Use this URL to cite or link to this record in EThOS:
Title: The legal effectiveness of disarmament regimes
Author: Sheikh, Miriam
ISNI:       0000 0004 7967 3207
Awarding Body: University of Surrey
Current Institution: University of Surrey
Date of Award: 2019
Availability of Full Text:
Access from EThOS:
Access from Institution:
A growing awareness of the devastating impact of weapons of mass destruction (WMD) on international peace and security inspired multilateral efforts in the 20th century to alleviate the threat posed by these weapons. These efforts culminated in the adoption the Nuclear Non-proliferation Treaty (1968), the Biological and Toxin Weapons Convention (1972) and the Chemical Weapons Convention (1997). This complex of WMD disarmament regimes, which was expanded by the recent adoption of the Treaty on the Prohibition of Nuclear Weapons in 2017, provides legal frameworks for reducing, and eventually eliminating, all WMD stockpiles. The disarmament literature tends to place a focus on political, technical, scientific and military aspects surrounding the implementation of disarmament regimes, while largely neglecting their legal architecture and the wider role of international law in the field of disarmament. However, developments in recent years, including the ad hoc chemical disarmament of Syria, the Marshall Islands lawsuit brought against the nuclear weapons states at the International Court of Justice (ICJ), and the adoption of the new treaty on nuclear weapons, have accorded increased attention to international legal aspects surrounding disarmament. In the context of these movements, this thesis intends to make a two-fold contribution. First, it addresses gaps in the disarmament literature by offering a comprehensive up-to-date analysis of the international law on disarmament, including of recent legal debates. As a second contribution, it will provide a novel evaluation of the legal effectiveness of disarmament regimes by identifying criteria which are considered crucial for successful disarmament and applying them to the respective WMD regimes. Through this dual examination of legal and practical aspects surrounding disarmament, this thesis aims to offer useful insights and support to both international legal scholars and disarmament practitioners in the appropriate interpretation, implementation and strengthening of disarmament regimes.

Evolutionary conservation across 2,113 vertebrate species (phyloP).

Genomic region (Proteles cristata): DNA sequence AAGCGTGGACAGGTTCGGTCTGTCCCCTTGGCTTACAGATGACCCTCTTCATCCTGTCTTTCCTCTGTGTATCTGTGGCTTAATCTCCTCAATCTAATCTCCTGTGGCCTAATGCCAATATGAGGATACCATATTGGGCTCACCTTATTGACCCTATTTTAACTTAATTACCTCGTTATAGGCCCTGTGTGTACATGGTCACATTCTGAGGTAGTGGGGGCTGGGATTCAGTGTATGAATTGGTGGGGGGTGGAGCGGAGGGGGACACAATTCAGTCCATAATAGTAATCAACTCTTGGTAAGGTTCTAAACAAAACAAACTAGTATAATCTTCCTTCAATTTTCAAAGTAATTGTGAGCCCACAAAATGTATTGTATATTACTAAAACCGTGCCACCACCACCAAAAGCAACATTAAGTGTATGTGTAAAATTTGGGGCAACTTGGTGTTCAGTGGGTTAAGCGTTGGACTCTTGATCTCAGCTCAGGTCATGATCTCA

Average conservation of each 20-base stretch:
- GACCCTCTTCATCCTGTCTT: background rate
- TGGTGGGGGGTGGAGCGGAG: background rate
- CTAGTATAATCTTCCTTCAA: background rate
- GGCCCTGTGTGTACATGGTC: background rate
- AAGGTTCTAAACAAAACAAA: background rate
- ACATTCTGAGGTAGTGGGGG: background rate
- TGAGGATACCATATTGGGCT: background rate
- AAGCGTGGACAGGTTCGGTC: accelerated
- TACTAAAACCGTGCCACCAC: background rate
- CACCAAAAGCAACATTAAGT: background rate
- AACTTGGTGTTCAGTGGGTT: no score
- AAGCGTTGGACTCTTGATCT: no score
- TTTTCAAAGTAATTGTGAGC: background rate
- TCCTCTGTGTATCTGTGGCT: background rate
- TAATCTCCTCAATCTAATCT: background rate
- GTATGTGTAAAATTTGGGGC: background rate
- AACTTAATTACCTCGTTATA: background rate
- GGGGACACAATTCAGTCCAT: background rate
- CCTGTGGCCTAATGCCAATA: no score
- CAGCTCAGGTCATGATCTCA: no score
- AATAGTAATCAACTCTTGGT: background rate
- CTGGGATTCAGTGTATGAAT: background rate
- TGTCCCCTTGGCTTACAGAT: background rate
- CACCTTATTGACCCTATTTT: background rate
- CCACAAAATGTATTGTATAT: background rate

Supervisor: Sarvarian, Arman ; Germain, Sabrina Sponsor: Not available
Qualification Name: Thesis (Ph.D.) Qualification Level: Doctoral